The Consequences of Merit Aid: Who Really Benefits?
State governments make a tremendous investment in the financing of higher education. Considering this investment, it is critical that there be a better understanding of exactly how financial aid programs administered at the state level are related to persistence and degree attainment, especially among the groups these programs were created to serve. The purpose of the current research was to examine the relationships between state merit-based aid programs and degree attainment among African-American, Hispanic, and low-income students. Longitudinal data provided by the National Center for Education Statistics were analyzed using an ex post facto research design. The Beginning Postsecondary Students Survey served as the source for the longitudinal data, and these data were analyzed using descriptive statistics and logistic regression. The state financial aid programs of interest were broad merit-based financial aid programs. The findings here are consistent with past research suggesting that state merit- based financial aid is disproportionately awarded to majority, high-income students. Additionally, although there was a very weak relationship between the receipt of state merit- based aid and timely degree attainment among African-Americans, there was no statistically significant relationship among Hispanic and low-income students. The findings from the current research could prove helpful as related to the continued establishment and implementation of state financial aid programs. It is important for legislators to know who the true beneficiaries are of these broad merit-based financial aid programs that are becoming increasingly popular. In addition, it is also important to determine whether or not the receipt of these types of funding is related to timely degree attainment.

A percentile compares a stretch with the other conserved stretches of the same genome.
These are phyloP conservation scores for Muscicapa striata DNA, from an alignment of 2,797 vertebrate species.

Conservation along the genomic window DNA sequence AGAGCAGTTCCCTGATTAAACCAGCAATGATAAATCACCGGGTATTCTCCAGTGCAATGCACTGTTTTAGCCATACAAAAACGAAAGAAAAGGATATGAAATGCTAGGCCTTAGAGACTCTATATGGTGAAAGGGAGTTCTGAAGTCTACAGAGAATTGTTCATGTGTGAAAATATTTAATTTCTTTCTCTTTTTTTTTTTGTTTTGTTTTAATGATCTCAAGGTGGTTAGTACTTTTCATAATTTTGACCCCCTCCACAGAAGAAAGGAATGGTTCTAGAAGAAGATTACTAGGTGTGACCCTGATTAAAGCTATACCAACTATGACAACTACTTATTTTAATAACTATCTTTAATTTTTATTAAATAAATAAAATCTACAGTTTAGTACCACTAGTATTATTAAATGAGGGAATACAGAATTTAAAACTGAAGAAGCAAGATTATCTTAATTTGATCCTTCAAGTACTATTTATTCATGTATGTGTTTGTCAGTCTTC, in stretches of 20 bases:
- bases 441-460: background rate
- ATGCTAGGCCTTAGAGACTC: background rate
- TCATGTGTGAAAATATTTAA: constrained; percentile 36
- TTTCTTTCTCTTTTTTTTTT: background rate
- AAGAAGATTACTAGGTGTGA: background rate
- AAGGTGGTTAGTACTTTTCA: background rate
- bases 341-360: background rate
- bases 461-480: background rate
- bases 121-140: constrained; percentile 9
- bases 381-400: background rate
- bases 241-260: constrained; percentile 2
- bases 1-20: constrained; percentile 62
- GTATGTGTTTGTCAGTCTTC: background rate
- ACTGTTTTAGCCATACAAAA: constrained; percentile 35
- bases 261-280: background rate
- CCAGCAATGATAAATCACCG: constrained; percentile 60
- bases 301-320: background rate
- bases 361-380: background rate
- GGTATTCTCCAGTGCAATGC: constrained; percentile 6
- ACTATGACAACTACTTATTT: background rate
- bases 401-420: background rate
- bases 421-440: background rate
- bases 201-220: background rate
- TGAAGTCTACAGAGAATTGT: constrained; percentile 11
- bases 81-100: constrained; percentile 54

Chancellor McGhee, Shannon